Film Score: Henry Jackman Cinematography: Caleb Deschanel
Starring: Benjamin Walker, Dominic Cooper, Rufus Sewell & Mary Elizabeth Winstead
The League of Extraordinary Gentlemen is one of my guilty pleasures. And as someone who has been a fan of the old Universal horror films since I was a kid, I can somehow forgive all the schlock in Van Helsing. Well, I now have a new guilty pleasure. Though I had only dim hopes for it going in, I found Abraham Lincoln: Vampire Hunter to be a delightful film. The aspect that really drew me in on this one was the historical, and I think that’s what really makes the film work. Because we have been inundated with modern vampire films, from the execrable Twilight series, to the new TV show Being Human, the timeless quality of Vampire Hunter is a huge plus.
There’s a lot to like about the film. The manipulation of the digital imaging to give the entire film a sepia toned look transforms the sets and scenery into a Matthew Brady photograph and keeps the viewer firmly ensconced in the nineteenth century. Absent this, it’s one of the many things that made the rip-off Abraham Lincoln vs. Zombies such a disaster. The script, by the author of the original novel, is well done, too. Young Abe helps save a slave boy his same age from an evil slave trader and the two meet up later on. In addition, we meet Stephen Douglas, engaged to Mary Todd and Abe can’t help himself from stealing her affections away. There are some good actors, as well. In addition to Benjamin Walker, who does a terrific turn as Lincoln, both Dominic Cooper and Rufus Sewell lend much appreciated acting gravitas to the proceedings.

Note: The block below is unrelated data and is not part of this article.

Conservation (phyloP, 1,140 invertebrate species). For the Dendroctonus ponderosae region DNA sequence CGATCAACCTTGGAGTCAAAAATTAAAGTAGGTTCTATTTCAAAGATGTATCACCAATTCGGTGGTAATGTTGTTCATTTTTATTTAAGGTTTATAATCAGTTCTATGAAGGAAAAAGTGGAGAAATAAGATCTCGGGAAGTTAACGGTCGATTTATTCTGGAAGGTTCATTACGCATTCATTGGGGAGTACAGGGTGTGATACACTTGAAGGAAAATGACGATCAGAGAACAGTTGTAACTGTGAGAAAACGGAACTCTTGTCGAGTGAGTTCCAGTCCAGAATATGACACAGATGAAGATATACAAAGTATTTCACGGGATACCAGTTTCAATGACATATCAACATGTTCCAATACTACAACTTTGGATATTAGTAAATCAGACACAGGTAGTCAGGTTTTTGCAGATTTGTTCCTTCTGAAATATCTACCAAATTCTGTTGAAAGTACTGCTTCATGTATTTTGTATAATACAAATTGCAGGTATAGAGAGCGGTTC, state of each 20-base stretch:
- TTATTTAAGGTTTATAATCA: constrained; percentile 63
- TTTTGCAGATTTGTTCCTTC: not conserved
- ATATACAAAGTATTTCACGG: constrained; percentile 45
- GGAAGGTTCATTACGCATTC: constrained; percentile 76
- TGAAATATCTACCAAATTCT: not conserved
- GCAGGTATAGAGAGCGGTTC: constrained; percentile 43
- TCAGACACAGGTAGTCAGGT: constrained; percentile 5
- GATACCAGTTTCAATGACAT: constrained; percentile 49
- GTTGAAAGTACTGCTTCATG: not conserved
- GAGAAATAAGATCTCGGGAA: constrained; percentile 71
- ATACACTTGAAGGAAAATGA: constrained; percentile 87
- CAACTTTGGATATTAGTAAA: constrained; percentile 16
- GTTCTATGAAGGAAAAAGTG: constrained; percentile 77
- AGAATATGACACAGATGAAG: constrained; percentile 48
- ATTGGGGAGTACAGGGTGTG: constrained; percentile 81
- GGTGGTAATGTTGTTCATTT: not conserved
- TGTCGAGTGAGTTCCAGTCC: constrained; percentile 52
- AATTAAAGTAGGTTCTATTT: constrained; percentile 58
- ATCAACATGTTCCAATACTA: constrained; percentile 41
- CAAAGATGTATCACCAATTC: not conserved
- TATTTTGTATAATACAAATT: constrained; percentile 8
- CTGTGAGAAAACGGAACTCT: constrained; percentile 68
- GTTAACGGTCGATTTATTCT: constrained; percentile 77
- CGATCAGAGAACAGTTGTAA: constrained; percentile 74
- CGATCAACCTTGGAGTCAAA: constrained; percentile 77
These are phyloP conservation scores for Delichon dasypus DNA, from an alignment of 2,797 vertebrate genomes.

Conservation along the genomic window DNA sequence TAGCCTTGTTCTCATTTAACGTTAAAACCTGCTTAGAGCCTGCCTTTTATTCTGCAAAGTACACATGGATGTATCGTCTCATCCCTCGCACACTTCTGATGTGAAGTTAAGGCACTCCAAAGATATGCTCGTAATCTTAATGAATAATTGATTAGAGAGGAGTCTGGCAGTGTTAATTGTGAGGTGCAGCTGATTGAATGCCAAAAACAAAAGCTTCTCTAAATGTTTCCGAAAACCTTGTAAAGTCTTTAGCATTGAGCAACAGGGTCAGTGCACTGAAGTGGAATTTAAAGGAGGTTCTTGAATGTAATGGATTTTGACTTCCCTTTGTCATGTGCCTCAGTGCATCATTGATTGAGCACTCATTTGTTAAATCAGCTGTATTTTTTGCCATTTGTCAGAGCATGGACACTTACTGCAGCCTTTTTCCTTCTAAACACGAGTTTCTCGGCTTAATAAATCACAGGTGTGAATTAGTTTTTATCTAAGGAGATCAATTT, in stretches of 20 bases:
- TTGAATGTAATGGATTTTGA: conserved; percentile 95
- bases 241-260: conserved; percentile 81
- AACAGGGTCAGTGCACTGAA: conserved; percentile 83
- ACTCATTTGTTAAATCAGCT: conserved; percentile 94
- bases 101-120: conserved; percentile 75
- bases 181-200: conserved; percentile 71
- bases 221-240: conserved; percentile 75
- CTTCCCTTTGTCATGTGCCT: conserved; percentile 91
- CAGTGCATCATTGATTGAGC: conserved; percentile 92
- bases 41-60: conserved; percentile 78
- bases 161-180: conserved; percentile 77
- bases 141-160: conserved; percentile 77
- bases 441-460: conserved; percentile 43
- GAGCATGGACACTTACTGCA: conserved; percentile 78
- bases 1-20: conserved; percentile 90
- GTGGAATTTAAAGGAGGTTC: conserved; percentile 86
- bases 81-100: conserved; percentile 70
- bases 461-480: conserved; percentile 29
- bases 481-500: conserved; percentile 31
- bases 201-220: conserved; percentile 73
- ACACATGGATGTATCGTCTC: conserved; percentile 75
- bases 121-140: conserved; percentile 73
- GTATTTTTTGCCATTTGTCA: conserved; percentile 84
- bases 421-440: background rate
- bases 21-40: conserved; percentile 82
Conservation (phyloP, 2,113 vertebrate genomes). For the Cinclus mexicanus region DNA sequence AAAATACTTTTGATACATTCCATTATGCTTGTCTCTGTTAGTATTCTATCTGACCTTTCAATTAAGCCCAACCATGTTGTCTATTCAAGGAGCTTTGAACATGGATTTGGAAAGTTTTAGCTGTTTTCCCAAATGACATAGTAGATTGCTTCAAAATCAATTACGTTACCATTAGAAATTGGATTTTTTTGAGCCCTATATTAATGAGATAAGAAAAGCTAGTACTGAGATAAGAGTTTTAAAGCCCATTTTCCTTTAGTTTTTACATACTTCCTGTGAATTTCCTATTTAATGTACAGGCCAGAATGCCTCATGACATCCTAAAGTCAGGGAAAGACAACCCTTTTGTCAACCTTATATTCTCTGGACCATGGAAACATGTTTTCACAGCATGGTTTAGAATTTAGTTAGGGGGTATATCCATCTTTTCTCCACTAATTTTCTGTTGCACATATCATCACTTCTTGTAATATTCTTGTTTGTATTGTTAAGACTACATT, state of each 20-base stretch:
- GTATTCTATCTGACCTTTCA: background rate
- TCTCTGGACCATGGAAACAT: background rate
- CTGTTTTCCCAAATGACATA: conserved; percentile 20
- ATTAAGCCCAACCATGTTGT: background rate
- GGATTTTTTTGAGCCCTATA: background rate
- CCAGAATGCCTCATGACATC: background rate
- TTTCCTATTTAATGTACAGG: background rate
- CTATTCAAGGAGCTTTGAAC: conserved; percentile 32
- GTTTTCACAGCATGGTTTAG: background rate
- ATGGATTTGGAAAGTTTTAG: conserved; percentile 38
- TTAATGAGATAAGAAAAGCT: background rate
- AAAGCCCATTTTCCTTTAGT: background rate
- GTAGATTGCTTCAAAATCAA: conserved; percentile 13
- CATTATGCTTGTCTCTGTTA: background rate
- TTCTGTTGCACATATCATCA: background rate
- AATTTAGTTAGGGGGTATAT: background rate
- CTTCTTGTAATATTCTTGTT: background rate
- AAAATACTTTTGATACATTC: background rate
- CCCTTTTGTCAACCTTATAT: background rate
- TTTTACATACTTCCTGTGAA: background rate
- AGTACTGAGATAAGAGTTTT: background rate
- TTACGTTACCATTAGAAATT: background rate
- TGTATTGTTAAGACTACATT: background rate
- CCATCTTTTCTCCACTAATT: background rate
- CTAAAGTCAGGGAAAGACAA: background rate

About the only real negative for me was the climax. My particular philosophy of the horror film is that it is best when ordinary people are placed in extraordinary circumstances and must battle for their lives against a supernatural anomaly. When too many things are out of the ordinary, we begin edging into sci-fi or fantasy and then I lose interest. The climax of the piece relies too heavily on CGI and this is where its comic book side begins to show, as Lincoln begins to defy the laws of physics. To be fair, the story began its life as a novel by Sethe Grahame-Smith, not as a graphic novel, but the theory still holds. The over-the-top ending, in my opinion, goes just a bit too far. Still, this does not mar an incredibly satisfying experience. The film takes itself seriously, and that is perhaps the best part. There is no sense that it’s all a joke, and so it allows the viewers to make that determination for themselves. Abraham Lincoln: Vampire Hunter is great fun, and a film not to be missed by fans of history or horror.